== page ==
Freehling, who lives on a working farm, points out that internet access is vital for “precision agriculture” in tracking crops, soil and other elements via GPS. And almost half of Berrien County’s land use is dedicated to agriculture, she noted. Broadband access would benefit web-based marketing for farms, she said.
Freehling said her home cannot get broadband because it is on the wrong side of the road.
Having high-speed internet would benefit everything from online learning to telemedicine, they said.
At last they see a lifeline to bring better technology to businesses and residents.
The U.S.D.A is making available $200 million in grants, with applications due April 29. In addition, it is accepting applications for $200 million in combined loans and grants, and $200 million in low-interest loans. Projects funded through this initiative must serve communities with fewer than 20,000 people with no broadband service, or where service is slower than 10 megabits per second download and 1 mbps upload.
Places like St. Joseph, Benton Harbor and New Buffalo – while designated as cities by the state of Michigan – would qualify as rural under the federal guidelines because of their small populations, Scott said.
Approved projects must create access speeds of at least 25 mbps download and 3 mbps upload. Priority will be awarded for projects that propose to deliver higher-capacity connections to rural homes, businesses and farms.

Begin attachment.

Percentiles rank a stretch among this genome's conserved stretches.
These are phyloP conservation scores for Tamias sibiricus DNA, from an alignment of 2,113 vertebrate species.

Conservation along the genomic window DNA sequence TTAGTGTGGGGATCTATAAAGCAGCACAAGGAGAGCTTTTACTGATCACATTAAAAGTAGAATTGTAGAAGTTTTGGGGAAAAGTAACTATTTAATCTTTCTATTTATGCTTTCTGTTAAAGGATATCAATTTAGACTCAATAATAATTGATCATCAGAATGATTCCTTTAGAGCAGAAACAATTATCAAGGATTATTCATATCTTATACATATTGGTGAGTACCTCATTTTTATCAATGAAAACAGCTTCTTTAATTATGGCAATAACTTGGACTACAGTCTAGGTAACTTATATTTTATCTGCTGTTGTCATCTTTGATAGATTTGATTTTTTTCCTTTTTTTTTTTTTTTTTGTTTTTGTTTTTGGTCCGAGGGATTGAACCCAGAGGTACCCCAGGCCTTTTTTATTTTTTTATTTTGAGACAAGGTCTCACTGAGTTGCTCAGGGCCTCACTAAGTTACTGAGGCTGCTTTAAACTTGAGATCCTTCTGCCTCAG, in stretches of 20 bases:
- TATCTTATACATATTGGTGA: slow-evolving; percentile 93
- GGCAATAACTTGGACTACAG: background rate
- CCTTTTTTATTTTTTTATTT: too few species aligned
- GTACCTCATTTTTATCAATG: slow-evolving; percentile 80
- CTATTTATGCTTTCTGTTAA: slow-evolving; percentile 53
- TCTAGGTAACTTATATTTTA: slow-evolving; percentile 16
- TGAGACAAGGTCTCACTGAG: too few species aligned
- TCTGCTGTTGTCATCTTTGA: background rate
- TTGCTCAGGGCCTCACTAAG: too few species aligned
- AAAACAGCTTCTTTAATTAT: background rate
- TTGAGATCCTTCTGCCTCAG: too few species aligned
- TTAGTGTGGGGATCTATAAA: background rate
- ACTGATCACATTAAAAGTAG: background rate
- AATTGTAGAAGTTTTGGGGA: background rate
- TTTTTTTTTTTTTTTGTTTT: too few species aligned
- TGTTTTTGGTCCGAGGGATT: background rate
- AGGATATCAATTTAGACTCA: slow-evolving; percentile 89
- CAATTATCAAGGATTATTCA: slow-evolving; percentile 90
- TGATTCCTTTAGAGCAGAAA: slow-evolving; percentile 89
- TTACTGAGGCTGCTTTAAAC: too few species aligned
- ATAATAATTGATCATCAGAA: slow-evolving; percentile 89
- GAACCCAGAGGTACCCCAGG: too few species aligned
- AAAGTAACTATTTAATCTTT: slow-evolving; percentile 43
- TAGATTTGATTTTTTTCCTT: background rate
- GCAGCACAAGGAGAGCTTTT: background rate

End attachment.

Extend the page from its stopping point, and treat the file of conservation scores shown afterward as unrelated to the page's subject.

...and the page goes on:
The maximum grant amount is between $25 million and $50 million, Freehling said. In addition, Michigan is offering $20 million in funding for broadband, and there is money available through the president’s infrastructure initiative.
Berrien County isn’t getting into the internet provider business, but wants to be the “conduit” to municipalities, companies or organizations that want to apply for a grant, Freehling said.
Sole proprietors and limited liability companies are not eligible to apply for the grants, but providers, nonprofit and municipalities can apply. An applicant must have two years of “clean” audits, which Scott said would eliminate start-up companies.
D.C. officials they have met with would like Berrien to be a pilot community because its a rural location close to Chicago, Detroit, Grand Rapids and other metropolitan areas, Scott said.
The commissioners would like to have their board create a subcommittee that would include community partners to pursue broadband opportunities, along with the county’s economic development and information systems offices.
Scott said he has already spoken to Matt Weesaw, the chairman of the Pokagon Band, who said he wants a seat at the table.
The commissioners hope that their resolution serves as a model for providing support for grant applications.
Freehling emphasized that “this is not a sprint, it’s a marathon.” Scott estimated that it would take five years to see significant progress.
Now is the time to start, they said.
“There is no reason we can’t advance,” Scott said.
Freehling said she wants Berrien County to be “a top five pick” for those seeking to locate here, “and I don’t want the lack of broadband to hinder that.”
Information on the grant program is at www.usda.gov/reconnect.